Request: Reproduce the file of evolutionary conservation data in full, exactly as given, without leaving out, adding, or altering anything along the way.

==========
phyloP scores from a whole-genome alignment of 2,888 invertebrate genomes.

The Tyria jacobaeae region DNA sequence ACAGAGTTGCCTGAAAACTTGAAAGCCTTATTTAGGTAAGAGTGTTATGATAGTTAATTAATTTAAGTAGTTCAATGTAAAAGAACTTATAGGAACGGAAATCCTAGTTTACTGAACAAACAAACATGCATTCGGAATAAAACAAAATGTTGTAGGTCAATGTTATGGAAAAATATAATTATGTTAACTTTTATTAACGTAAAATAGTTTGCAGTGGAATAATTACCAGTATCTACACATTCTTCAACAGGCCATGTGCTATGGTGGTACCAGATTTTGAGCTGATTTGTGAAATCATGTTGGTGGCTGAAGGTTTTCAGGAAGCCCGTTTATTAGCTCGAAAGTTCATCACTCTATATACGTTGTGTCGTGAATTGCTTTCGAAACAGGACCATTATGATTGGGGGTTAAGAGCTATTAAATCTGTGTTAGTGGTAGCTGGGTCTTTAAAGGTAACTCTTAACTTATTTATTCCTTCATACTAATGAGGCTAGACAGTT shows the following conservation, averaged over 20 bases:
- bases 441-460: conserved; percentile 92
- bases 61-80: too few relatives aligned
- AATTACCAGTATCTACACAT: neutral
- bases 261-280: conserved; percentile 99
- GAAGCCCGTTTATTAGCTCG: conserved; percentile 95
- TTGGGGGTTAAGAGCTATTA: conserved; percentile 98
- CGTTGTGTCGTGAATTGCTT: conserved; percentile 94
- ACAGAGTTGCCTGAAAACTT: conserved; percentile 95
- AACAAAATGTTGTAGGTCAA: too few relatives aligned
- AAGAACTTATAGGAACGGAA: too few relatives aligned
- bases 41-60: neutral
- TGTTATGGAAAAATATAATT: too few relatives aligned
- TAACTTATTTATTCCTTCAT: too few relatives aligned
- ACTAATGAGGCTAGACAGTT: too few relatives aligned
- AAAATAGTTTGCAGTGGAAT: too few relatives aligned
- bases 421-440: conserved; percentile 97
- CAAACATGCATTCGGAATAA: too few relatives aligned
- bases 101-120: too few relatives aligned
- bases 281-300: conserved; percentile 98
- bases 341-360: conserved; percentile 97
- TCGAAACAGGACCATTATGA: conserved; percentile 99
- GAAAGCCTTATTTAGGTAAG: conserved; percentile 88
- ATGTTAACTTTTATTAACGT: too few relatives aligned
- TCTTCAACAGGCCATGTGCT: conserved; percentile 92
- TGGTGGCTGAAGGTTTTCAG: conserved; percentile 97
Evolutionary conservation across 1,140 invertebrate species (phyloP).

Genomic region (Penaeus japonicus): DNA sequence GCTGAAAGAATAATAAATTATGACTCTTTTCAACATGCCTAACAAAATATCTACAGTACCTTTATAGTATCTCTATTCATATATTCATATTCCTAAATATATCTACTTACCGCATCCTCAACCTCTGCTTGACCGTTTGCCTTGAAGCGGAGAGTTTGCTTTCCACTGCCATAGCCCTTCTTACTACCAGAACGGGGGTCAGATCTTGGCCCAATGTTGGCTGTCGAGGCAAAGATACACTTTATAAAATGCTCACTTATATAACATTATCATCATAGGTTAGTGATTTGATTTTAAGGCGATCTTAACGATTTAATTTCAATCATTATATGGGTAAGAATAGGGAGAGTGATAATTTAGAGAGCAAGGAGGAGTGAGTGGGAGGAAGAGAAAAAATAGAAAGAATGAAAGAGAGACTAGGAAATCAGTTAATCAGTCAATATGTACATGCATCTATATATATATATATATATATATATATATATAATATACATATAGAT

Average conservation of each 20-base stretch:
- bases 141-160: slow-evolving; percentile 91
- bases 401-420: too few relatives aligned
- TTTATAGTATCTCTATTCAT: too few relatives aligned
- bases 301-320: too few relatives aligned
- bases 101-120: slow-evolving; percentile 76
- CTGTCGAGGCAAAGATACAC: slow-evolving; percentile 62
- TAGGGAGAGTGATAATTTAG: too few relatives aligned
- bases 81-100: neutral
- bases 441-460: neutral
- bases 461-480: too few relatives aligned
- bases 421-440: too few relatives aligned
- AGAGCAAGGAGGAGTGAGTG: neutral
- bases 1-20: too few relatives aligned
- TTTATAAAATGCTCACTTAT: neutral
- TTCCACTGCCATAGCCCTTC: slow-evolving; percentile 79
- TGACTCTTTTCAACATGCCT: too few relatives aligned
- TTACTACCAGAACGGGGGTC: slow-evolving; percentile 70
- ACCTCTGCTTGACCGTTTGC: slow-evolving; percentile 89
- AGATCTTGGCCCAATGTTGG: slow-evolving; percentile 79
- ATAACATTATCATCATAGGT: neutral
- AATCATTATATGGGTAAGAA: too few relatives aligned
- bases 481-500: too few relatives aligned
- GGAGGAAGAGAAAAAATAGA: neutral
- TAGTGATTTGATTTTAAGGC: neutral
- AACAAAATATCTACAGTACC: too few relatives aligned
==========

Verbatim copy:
phyloP scores from a whole-genome alignment of 2,888 invertebrate genomes.

The Tyria jacobaeae region DNA sequence ACAGAGTTGCCTGAAAACTTGAAAGCCTTATTTAGGTAAGAGTGTTATGATAGTTAATTAATTTAAGTAGTTCAATGTAAAAGAACTTATAGGAACGGAAATCCTAGTTTACTGAACAAACAAACATGCATTCGGAATAAAACAAAATGTTGTAGGTCAATGTTATGGAAAAATATAATTATGTTAACTTTTATTAACGTAAAATAGTTTGCAGTGGAATAATTACCAGTATCTACACATTCTTCAACAGGCCATGTGCTATGGTGGTACCAGATTTTGAGCTGATTTGTGAAATCATGTTGGTGGCTGAAGGTTTTCAGGAAGCCCGTTTATTAGCTCGAAAGTTCATCACTCTATATACGTTGTGTCGTGAATTGCTTTCGAAACAGGACCATTATGATTGGGGGTTAAGAGCTATTAAATCTGTGTTAGTGGTAGCTGGGTCTTTAAAGGTAACTCTTAACTTATTTATTCCTTCATACTAATGAGGCTAGACAGTT shows the following conservation, averaged over 20 bases:
- bases 441-460: conserved; percentile 92
- bases 61-80: too few relatives aligned
- AATTACCAGTATCTACACAT: neutral
- bases 261-280: conserved; percentile 99
- GAAGCCCGTTTATTAGCTCG: conserved; percentile 95
- TTGGGGGTTAAGAGCTATTA: conserved; percentile 98
- CGTTGTGTCGTGAATTGCTT: conserved; percentile 94
- ACAGAGTTGCCTGAAAACTT: conserved; percentile 95
- AACAAAATGTTGTAGGTCAA: too few relatives aligned
- AAGAACTTATAGGAACGGAA: too few relatives aligned
- bases 41-60: neutral
- TGTTATGGAAAAATATAATT: too few relatives aligned
- TAACTTATTTATTCCTTCAT: too few relatives aligned
- ACTAATGAGGCTAGACAGTT: too few relatives aligned
- AAAATAGTTTGCAGTGGAAT: too few relatives aligned
- bases 421-440: conserved; percentile 97
- CAAACATGCATTCGGAATAA: too few relatives aligned
- bases 101-120: too few relatives aligned
- bases 281-300: conserved; percentile 98
- bases 341-360: conserved; percentile 97
- TCGAAACAGGACCATTATGA: conserved; percentile 99
- GAAAGCCTTATTTAGGTAAG: conserved; percentile 88
- ATGTTAACTTTTATTAACGT: too few relatives aligned
- TCTTCAACAGGCCATGTGCT: conserved; percentile 92
- TGGTGGCTGAAGGTTTTCAG: conserved; percentile 97
Evolutionary conservation across 1,140 invertebrate species (phyloP).

Genomic region (Penaeus japonicus): DNA sequence GCTGAAAGAATAATAAATTATGACTCTTTTCAACATGCCTAACAAAATATCTACAGTACCTTTATAGTATCTCTATTCATATATTCATATTCCTAAATATATCTACTTACCGCATCCTCAACCTCTGCTTGACCGTTTGCCTTGAAGCGGAGAGTTTGCTTTCCACTGCCATAGCCCTTCTTACTACCAGAACGGGGGTCAGATCTTGGCCCAATGTTGGCTGTCGAGGCAAAGATACACTTTATAAAATGCTCACTTATATAACATTATCATCATAGGTTAGTGATTTGATTTTAAGGCGATCTTAACGATTTAATTTCAATCATTATATGGGTAAGAATAGGGAGAGTGATAATTTAGAGAGCAAGGAGGAGTGAGTGGGAGGAAGAGAAAAAATAGAAAGAATGAAAGAGAGACTAGGAAATCAGTTAATCAGTCAATATGTACATGCATCTATATATATATATATATATATATATATATATAATATACATATAGAT

Average conservation of each 20-base stretch:
- bases 141-160: slow-evolving; percentile 91
- bases 401-420: too few relatives aligned
- TTTATAGTATCTCTATTCAT: too few relatives aligned
- bases 301-320: too few relatives aligned
- bases 101-120: slow-evolving; percentile 76
- CTGTCGAGGCAAAGATACAC: slow-evolving; percentile 62
- TAGGGAGAGTGATAATTTAG: too few relatives aligned
- bases 81-100: neutral
- bases 441-460: neutral
- bases 461-480: too few relatives aligned
- bases 421-440: too few relatives aligned
- AGAGCAAGGAGGAGTGAGTG: neutral
- bases 1-20: too few relatives aligned
- TTTATAAAATGCTCACTTAT: neutral
- TTCCACTGCCATAGCCCTTC: slow-evolving; percentile 79
- TGACTCTTTTCAACATGCCT: too few relatives aligned
- TTACTACCAGAACGGGGGTC: slow-evolving; percentile 70
- ACCTCTGCTTGACCGTTTGC: slow-evolving; percentile 89
- AGATCTTGGCCCAATGTTGG: slow-evolving; percentile 79
- ATAACATTATCATCATAGGT: neutral
- AATCATTATATGGGTAAGAA: too few relatives aligned
- bases 481-500: too few relatives aligned
- GGAGGAAGAGAAAAAATAGA: neutral
- TAGTGATTTGATTTTAAGGC: neutral
- AACAAAATATCTACAGTACC: too few relatives aligned